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Korean War – The Pusan Perimeter

Korean War – The Pusan Perimeter

In the early days of the Korean War, things looked pretty bleak for the American and South Korean forces in the Korean Peninsula. The sudden Communist advance across the 38th parallel took the allies by complete surprise, and despite stiff resistance, North Korean troops almost pushed the U.S. and South Korea into the Sea of Japan. Those defenders fell back into a 140-mile battle line around the port city of Pusan (now Busan) at the southeastern tip of the peninsula. They determined that...

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Staff Sgt. Edward Carter Jr., U.S. Army (1932-1949)

Staff Sgt. Edward Carter Jr., U.S. Army (1932-1949)

Biography of Edward Carter Jr. A career Army noncommissioned officer, Edward Carter Jr. was born May 26, 1916, in Los Angeles, California. He was the son of missionary parents who went to the Far East and finally settled in Shanghai, China. Edward ran away from this home when he was a young teen to begin a military exodus. However, it was not to be an ordinary journey as his material and spiritual paths intertwined. His first tour was short-lived, yet not too short to prevent the...

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Iraq War – The Second Battle of Fallujah

Iraq War – The Second Battle of Fallujah

On March 31, 2004, a private contractor's convoy was traveling through Fallujah when it was ambushed by heavily armed insurgents. Safeguarding the convoy were four Blackwater USA employees - Scott Helvenston, Jerry Zovko, Wesley Batalona, and Michael Teague. The four were killed by machine gunfire and a grenade thrown through a window of their SUVs. Their charred bodies were dragged from the burning wreckage of their vehicles by a mob, mutilated, dragged through the streets, and two were hung...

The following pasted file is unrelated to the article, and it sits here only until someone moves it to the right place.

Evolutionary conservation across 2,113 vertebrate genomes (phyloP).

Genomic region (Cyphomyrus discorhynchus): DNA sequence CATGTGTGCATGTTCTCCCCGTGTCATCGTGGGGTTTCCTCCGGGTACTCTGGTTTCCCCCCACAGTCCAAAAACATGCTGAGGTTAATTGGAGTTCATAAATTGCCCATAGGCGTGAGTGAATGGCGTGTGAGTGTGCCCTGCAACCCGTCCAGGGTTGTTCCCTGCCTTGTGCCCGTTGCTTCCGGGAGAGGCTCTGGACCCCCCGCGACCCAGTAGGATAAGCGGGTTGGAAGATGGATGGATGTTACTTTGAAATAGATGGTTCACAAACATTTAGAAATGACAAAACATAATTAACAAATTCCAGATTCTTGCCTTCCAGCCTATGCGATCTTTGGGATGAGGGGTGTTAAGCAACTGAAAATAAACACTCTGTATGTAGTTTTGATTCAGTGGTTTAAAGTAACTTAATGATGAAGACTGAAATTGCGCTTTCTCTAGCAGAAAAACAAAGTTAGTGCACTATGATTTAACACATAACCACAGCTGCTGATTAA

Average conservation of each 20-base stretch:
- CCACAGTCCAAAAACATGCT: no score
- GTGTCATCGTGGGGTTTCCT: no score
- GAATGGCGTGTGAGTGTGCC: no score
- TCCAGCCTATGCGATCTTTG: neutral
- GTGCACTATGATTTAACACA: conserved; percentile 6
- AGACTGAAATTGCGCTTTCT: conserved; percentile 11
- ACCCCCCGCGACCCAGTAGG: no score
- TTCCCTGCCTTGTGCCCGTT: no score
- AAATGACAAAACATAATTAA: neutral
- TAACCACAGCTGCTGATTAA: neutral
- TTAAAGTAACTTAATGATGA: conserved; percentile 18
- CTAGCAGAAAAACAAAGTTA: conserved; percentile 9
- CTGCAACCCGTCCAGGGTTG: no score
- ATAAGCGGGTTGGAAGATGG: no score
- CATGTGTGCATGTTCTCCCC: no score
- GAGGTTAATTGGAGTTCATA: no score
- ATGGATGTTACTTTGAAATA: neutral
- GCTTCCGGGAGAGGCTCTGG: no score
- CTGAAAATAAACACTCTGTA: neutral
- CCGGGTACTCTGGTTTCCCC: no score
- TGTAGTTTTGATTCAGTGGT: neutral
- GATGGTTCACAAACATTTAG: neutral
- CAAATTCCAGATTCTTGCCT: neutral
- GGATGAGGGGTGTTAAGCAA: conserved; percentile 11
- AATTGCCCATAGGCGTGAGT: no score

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“Go for Broke”

“Go for Broke”

Immediately after Japan's December 7, 1941 attack on Pearl Harbor and other American bases in the Pacific, the United States declared war on Japan. Several days later Nazi German and Italy declared war on the U.S., embroiling the world into World War II. The war heightened American prejudice against German Americans and Italian Americans but the racism directed against Japanese Americans was particularly vicious. The calculated response culminated in the forced removal and unconstitutional...

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Custer’s Last Stand

Custer’s Last Stand

In 1868, many Lakota leaders of the Sioux nation agreed to a treaty, known as the Fort Laramie Treaty that created a large reservation for them in the western half of present-day South Dakota. They agreed to give up their nomadic life, which often brought them into conflict with other tribes in the region, with settlers, and with railroad surveyors, in exchange for a more stationary life relying on government-supplied subsidies. However, some Lakota leaders such as Sitting Bull and Crazy Horse...